Universal’s big screen outing for the popular TV sitcom scores excellent $7.3m (£4.3m) debut to dethrone Fox’s The Fault in Our Stars.

Mrs. Brown's Boys D'Movie

Joining the likes of The Inbetweeners on the list of successful TV-to-film outings, Mrs. Brown’s Boys D’Movie has debuted top of the UK box office.

Universal’s big screen outing for the popular TV sitcom scored an excellent $7.3m (£4.3m) from its 522 sites, marking a superb $14,043 (£8,240) site average.

Understandably, the film was strong in Ireland where it recorded the biggest ever opening weekend for a local film.

In terms of big screen TV outings, it ranks above Alan Partridge: Alpha Papa’s $3.7m (£2.2m) debut from 441 sites and has already outgrossed the entire UK run of Keith Lemon: The Film ($4.9m/£2.9m).

Its holdover next weekend will give an indication of whether it can go on a sustained run like The Inbetweeners Movie, which did almost 3.5 times as much as its $22.5m (£13.2m) debut to end up with $76.7m (£45.03m) in the UK.


Now on full release in Scotland and Ireland with previews on Saturday and Sunday across the rest of the UK, How to Train Your Dragon 2 is off to a flying start at the UK box office.

Fox’s animated sequel grossed $4m (£2.4m) over the weekend and has amassed $4.9m (£2.9m) to date, including its previews on Father’s Day [June 15].

Comparisons are tricky given the fragmented nature of the release, but How to Train Your Dragon posted a lifetime total of $29.6m (£17.4m) and the sequel looks well-set to surpass that.

It’s worth noting that How to Train Your Dragon 2’s weekend may be significantly lower than $4m (£2.4m) in the official chart, where it might be that only the Scotland and Ireland grosses are counted with its England and Wales previews added to its nationwide release on July 11.

Also for Fox, last week’s champion The Fault in Our Stars fell just 29% (excluding previews) to add $2.9m (£1.7m) for a healthy $11.4m (£6.7m) after two weeks in play.

X-Men: Days of Future Past fell a remarkable 3% in its sixth weekend on its way to $542,000 (£318,277) for $45.1m (£26.5m), while Belle is up to $2.4m (£1.4m) following a non-final $168,000 (£98,528) third weekend.


With a drop of just 22% in its fourth weekend, 22 Jump Street has crossed the £15m mark at the UK box office.

Sony’s comedy sequel shot to an additional $2m (£1.2m) to climb to $25.7m (£15.1m) in its quest to become the year’s best comedy performer, currently Bad Neighbours’ $27.2m (£16m) tally.


Despite the arrival of family competition with Dragon, Maleficent fell a minimal 16% in its fifth weekend on its way to $1.4m (£817,000).

Disney’s live action reimagining of Sleeping Beauty has now conjured up $28.2m (£16.6m), and still has a great chance of hitting £20m.


Chef cooked up a non-final $1m (£605,976) UK debut, including $244,000 (£142,987) in previews, from its 372 sites through Lionsgate.

That’s one of Jon Favreau’s lowest openings as a director, but it’s also his first film not aimed at a family audience since his debut Made.


Singing into 360 sites, Vertigo Films’ Walking on Sunshine posted a $688,000 (£403,153) UK bow. By comparison, Sunshine on Leith launched last year with $1.3m (£770,067) from slightly more sites at 400.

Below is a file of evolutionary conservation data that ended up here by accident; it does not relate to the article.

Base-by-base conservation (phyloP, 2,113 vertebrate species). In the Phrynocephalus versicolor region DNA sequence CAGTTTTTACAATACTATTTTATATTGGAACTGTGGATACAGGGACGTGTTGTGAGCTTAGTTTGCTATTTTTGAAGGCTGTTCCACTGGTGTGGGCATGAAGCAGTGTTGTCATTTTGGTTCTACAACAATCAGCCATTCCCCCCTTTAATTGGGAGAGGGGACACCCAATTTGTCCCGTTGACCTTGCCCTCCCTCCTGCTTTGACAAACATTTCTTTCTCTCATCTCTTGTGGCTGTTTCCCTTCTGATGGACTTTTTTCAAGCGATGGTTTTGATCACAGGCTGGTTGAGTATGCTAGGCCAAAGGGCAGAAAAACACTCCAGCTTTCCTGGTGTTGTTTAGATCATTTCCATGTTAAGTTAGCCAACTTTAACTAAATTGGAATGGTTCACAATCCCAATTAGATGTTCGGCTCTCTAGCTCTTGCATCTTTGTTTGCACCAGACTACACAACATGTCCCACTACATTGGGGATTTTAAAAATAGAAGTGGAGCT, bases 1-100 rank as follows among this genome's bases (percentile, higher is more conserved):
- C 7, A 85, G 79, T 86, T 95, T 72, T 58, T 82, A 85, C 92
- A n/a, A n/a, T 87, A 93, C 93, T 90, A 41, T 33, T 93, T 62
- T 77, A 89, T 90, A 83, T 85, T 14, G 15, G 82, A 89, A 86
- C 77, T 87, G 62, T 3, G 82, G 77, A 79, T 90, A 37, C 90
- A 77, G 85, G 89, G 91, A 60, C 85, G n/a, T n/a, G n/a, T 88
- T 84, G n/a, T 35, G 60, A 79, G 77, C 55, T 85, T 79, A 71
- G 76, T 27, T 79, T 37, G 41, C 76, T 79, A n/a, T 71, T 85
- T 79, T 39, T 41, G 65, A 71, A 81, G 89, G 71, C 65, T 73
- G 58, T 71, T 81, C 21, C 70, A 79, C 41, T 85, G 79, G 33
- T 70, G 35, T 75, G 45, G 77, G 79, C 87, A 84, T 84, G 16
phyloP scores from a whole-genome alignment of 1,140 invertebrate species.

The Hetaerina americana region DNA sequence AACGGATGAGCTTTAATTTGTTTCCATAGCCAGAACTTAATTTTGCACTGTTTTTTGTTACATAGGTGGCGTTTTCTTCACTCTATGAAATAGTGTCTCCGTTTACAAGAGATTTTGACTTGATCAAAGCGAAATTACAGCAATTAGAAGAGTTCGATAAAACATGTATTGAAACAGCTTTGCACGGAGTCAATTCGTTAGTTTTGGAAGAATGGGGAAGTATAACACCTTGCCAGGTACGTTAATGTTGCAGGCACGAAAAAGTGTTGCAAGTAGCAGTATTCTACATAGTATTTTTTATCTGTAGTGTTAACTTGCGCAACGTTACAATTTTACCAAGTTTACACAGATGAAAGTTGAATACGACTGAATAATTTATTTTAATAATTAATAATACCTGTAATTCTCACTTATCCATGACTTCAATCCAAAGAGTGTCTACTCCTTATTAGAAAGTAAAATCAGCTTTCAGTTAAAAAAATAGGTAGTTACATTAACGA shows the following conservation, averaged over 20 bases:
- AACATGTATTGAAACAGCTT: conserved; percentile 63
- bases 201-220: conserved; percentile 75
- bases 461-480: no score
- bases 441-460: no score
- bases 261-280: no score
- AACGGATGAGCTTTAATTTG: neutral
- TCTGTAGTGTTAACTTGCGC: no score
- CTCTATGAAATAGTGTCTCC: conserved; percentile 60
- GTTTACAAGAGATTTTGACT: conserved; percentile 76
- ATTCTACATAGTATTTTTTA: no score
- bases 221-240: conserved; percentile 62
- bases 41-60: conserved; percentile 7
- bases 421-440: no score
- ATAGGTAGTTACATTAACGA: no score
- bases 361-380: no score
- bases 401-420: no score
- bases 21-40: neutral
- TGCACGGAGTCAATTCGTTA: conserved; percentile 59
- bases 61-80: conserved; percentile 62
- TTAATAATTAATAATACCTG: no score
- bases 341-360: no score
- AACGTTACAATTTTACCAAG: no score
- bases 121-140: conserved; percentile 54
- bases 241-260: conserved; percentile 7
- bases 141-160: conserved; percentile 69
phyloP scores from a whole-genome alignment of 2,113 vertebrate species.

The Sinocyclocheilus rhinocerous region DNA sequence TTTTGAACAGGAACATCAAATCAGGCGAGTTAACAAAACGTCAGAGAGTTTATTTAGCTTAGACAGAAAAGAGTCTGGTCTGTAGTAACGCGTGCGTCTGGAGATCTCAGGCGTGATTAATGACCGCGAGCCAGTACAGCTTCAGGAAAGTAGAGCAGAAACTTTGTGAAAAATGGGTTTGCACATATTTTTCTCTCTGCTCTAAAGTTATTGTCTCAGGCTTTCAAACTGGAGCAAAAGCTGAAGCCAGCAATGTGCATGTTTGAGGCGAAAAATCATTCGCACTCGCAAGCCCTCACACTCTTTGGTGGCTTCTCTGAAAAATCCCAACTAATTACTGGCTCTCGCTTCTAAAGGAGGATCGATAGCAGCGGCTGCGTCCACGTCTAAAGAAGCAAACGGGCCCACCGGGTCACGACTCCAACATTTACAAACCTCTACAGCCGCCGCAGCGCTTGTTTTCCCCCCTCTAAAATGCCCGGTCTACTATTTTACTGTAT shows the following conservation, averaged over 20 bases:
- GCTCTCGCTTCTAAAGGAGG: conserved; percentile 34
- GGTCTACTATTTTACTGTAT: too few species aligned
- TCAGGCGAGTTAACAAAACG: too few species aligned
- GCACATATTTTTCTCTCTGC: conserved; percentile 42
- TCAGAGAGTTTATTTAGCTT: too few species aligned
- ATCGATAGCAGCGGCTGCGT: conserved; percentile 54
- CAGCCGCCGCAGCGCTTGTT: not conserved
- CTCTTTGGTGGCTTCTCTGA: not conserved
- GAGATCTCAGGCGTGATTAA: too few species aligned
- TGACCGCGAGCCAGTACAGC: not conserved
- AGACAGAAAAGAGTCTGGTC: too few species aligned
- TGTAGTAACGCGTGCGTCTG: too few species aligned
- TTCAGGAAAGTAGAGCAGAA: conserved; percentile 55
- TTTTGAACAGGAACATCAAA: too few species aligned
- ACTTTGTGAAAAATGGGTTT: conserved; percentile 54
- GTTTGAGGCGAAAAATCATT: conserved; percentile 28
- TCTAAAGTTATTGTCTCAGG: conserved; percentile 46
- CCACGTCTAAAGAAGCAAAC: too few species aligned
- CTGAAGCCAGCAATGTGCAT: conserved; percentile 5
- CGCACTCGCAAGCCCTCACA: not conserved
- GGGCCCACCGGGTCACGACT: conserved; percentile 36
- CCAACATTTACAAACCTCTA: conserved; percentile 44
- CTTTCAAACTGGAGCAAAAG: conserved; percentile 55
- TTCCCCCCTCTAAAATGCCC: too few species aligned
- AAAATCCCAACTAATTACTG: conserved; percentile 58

Crossing £7m in its fifth weekend was Warner Bros’ Edge of Tomorrow as it fought its way to a further $537,000 (£315,318) to lift its UK running total to $12.3m (£7.2m).

Also for Warner Bros, Jersey Boys fell over 50% in its second weekend to add $331,000 (£194,460) for an off-key $1.76m (£1.03m) to date.

Oculus and Godzilla have grossed $1.8m (£1.1m) and $29.2m (£17.2m), respectively.


Cold in July, the first release of scale since Icon’s re-launch, posted a sturdy non-final UK bow of $265,000 (£155,836) from its 105 sites.

That already marks director Jim Mickle’s best-ever performance at the UK box office, topping Stake Land’s $249,000 (£146,000) result.


Suffering a hefty drop in its second weekend, eOne’s 3 Days to Kill took $138,000 (£81,000) for $1.1m (£634,000) after ten days in play.


Spoof sequel A Haunted House 2 scared up a better-than-expected $83,000 (£48,596) on its UK bow from 14 sites through IMG.

While lower in gross than its predecessor’s opening of $262,000 (£153,769) from 226 sites, the sequel’s performance is stronger with a much better site average.


Seve teed off with an uninspiring $81,000 (£47,294) from its 168 screens through Entertainment Film Distributors.


Taking $9,600 (£5,619) from nine screens through Dogwoof over its official opening weekend, Mistaken for Strangers has now amassed $68,000 (£40,051) in the UK including its previews on June 14.


Cannes 2013 award-winner The Golden Dream started its UK run with a solid $19,000 (£11,187) from its eight sites through Peccadillo Pictures.


Now on release nationwide in ten sites, Arthur and Mike added $10,000 (£6,056) for $28,000 (£16,612) to date through Arrow Films.


Released in eight sites through Curzon Film World, Agnès Jaoui’s Under the Rainbow grossed $7,000 (£4,100) on its UK debut. That’s some way down on the openings of Jaoui’s previous directorial outings, but it’s worth noting that they all received slightly wider releases.


This week sees a saturation release for Warner Bros’ Tammy, while StudioCanal’s The 100-Year-Old Man Who Climbed Out the Window and Disappeared and Metrodome’s The Anomaly both receive wide releases.

Artificial Eye’s Cycling with Moliere and Metrodome’s Goddess are among the films receiving a limited release, while Wildcard’s Love Eternal is released in Ireland.